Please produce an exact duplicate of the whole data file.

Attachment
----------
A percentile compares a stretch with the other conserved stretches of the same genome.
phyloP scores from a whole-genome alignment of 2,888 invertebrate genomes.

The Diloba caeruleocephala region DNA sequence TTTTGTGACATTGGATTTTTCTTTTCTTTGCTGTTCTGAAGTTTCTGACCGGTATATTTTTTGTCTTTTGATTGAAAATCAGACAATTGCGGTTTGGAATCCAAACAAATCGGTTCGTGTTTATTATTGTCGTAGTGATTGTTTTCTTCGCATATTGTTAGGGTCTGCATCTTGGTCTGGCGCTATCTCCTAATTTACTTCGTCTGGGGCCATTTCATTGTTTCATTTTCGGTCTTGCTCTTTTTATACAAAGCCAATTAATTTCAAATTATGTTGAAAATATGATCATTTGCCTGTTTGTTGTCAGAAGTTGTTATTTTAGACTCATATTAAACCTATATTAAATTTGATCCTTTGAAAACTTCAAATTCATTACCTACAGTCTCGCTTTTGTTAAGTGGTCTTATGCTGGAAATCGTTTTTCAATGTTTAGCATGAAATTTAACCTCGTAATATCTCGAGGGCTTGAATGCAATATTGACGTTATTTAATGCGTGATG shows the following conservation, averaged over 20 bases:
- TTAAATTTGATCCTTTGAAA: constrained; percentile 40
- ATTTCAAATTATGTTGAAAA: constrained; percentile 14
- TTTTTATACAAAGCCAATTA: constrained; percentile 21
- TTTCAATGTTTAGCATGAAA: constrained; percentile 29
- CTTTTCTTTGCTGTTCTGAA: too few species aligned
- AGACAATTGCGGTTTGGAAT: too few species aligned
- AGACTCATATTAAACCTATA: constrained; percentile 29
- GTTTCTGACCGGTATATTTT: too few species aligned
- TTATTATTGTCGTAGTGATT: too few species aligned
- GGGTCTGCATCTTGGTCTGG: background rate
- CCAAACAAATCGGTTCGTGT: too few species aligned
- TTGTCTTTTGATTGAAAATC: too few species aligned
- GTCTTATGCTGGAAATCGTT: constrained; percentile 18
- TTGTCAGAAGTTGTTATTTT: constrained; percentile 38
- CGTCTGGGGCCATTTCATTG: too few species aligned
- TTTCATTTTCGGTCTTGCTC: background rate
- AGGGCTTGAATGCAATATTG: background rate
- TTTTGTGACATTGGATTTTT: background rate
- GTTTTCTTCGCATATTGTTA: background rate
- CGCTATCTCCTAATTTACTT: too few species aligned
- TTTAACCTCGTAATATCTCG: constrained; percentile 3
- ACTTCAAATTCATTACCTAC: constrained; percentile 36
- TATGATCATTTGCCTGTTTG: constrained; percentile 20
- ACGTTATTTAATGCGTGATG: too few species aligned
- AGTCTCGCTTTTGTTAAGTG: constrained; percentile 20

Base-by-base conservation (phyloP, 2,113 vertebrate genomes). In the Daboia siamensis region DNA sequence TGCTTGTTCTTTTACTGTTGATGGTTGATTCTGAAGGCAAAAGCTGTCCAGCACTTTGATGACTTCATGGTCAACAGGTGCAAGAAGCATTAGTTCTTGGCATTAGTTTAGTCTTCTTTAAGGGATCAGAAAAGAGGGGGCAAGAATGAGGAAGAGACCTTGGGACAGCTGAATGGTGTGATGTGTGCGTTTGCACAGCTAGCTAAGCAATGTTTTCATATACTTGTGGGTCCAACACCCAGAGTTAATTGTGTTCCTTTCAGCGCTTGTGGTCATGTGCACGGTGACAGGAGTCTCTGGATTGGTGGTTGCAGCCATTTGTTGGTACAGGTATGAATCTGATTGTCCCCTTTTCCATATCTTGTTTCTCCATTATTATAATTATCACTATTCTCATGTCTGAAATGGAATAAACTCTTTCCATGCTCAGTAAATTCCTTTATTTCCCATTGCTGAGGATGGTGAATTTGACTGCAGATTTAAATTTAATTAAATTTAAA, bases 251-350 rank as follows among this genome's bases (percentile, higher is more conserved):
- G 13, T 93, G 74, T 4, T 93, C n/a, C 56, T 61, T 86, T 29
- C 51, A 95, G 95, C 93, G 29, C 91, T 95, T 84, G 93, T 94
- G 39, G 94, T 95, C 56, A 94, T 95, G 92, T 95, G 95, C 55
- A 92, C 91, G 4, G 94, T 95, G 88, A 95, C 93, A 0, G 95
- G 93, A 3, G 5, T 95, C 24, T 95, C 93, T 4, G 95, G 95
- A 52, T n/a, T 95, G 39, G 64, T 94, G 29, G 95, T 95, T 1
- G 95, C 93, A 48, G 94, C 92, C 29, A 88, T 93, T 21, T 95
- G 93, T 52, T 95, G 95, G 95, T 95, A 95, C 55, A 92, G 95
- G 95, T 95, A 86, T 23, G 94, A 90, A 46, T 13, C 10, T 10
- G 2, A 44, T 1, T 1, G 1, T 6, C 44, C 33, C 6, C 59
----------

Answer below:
A percentile compares a stretch with the other conserved stretches of the same genome.
phyloP scores from a whole-genome alignment of 2,888 invertebrate genomes.

The Diloba caeruleocephala region DNA sequence TTTTGTGACATTGGATTTTTCTTTTCTTTGCTGTTCTGAAGTTTCTGACCGGTATATTTTTTGTCTTTTGATTGAAAATCAGACAATTGCGGTTTGGAATCCAAACAAATCGGTTCGTGTTTATTATTGTCGTAGTGATTGTTTTCTTCGCATATTGTTAGGGTCTGCATCTTGGTCTGGCGCTATCTCCTAATTTACTTCGTCTGGGGCCATTTCATTGTTTCATTTTCGGTCTTGCTCTTTTTATACAAAGCCAATTAATTTCAAATTATGTTGAAAATATGATCATTTGCCTGTTTGTTGTCAGAAGTTGTTATTTTAGACTCATATTAAACCTATATTAAATTTGATCCTTTGAAAACTTCAAATTCATTACCTACAGTCTCGCTTTTGTTAAGTGGTCTTATGCTGGAAATCGTTTTTCAATGTTTAGCATGAAATTTAACCTCGTAATATCTCGAGGGCTTGAATGCAATATTGACGTTATTTAATGCGTGATG shows the following conservation, averaged over 20 bases:
- TTAAATTTGATCCTTTGAAA: constrained; percentile 40
- ATTTCAAATTATGTTGAAAA: constrained; percentile 14
- TTTTTATACAAAGCCAATTA: constrained; percentile 21
- TTTCAATGTTTAGCATGAAA: constrained; percentile 29
- CTTTTCTTTGCTGTTCTGAA: too few species aligned
- AGACAATTGCGGTTTGGAAT: too few species aligned
- AGACTCATATTAAACCTATA: constrained; percentile 29
- GTTTCTGACCGGTATATTTT: too few species aligned
- TTATTATTGTCGTAGTGATT: too few species aligned
- GGGTCTGCATCTTGGTCTGG: background rate
- CCAAACAAATCGGTTCGTGT: too few species aligned
- TTGTCTTTTGATTGAAAATC: too few species aligned
- GTCTTATGCTGGAAATCGTT: constrained; percentile 18
- TTGTCAGAAGTTGTTATTTT: constrained; percentile 38
- CGTCTGGGGCCATTTCATTG: too few species aligned
- TTTCATTTTCGGTCTTGCTC: background rate
- AGGGCTTGAATGCAATATTG: background rate
- TTTTGTGACATTGGATTTTT: background rate
- GTTTTCTTCGCATATTGTTA: background rate
- CGCTATCTCCTAATTTACTT: too few species aligned
- TTTAACCTCGTAATATCTCG: constrained; percentile 3
- ACTTCAAATTCATTACCTAC: constrained; percentile 36
- TATGATCATTTGCCTGTTTG: constrained; percentile 20
- ACGTTATTTAATGCGTGATG: too few species aligned
- AGTCTCGCTTTTGTTAAGTG: constrained; percentile 20

Base-by-base conservation (phyloP, 2,113 vertebrate genomes). In the Daboia siamensis region DNA sequence TGCTTGTTCTTTTACTGTTGATGGTTGATTCTGAAGGCAAAAGCTGTCCAGCACTTTGATGACTTCATGGTCAACAGGTGCAAGAAGCATTAGTTCTTGGCATTAGTTTAGTCTTCTTTAAGGGATCAGAAAAGAGGGGGCAAGAATGAGGAAGAGACCTTGGGACAGCTGAATGGTGTGATGTGTGCGTTTGCACAGCTAGCTAAGCAATGTTTTCATATACTTGTGGGTCCAACACCCAGAGTTAATTGTGTTCCTTTCAGCGCTTGTGGTCATGTGCACGGTGACAGGAGTCTCTGGATTGGTGGTTGCAGCCATTTGTTGGTACAGGTATGAATCTGATTGTCCCCTTTTCCATATCTTGTTTCTCCATTATTATAATTATCACTATTCTCATGTCTGAAATGGAATAAACTCTTTCCATGCTCAGTAAATTCCTTTATTTCCCATTGCTGAGGATGGTGAATTTGACTGCAGATTTAAATTTAATTAAATTTAAA, bases 251-350 rank as follows among this genome's bases (percentile, higher is more conserved):
- G 13, T 93, G 74, T 4, T 93, C n/a, C 56, T 61, T 86, T 29
- C 51, A 95, G 95, C 93, G 29, C 91, T 95, T 84, G 93, T 94
- G 39, G 94, T 95, C 56, A 94, T 95, G 92, T 95, G 95, C 55
- A 92, C 91, G 4, G 94, T 95, G 88, A 95, C 93, A 0, G 95
- G 93, A 3, G 5, T 95, C 24, T 95, C 93, T 4, G 95, G 95
- A 52, T n/a, T 95, G 39, G 64, T 94, G 29, G 95, T 95, T 1
- G 95, C 93, A 48, G 94, C 92, C 29, A 88, T 93, T 21, T 95
- G 93, T 52, T 95, G 95, G 95, T 95, A 95, C 55, A 92, G 95
- G 95, T 95, A 86, T 23, G 94, A 90, A 46, T 13, C 10, T 10
- G 2, A 44, T 1, T 1, G 1, T 6, C 44, C 33, C 6, C 59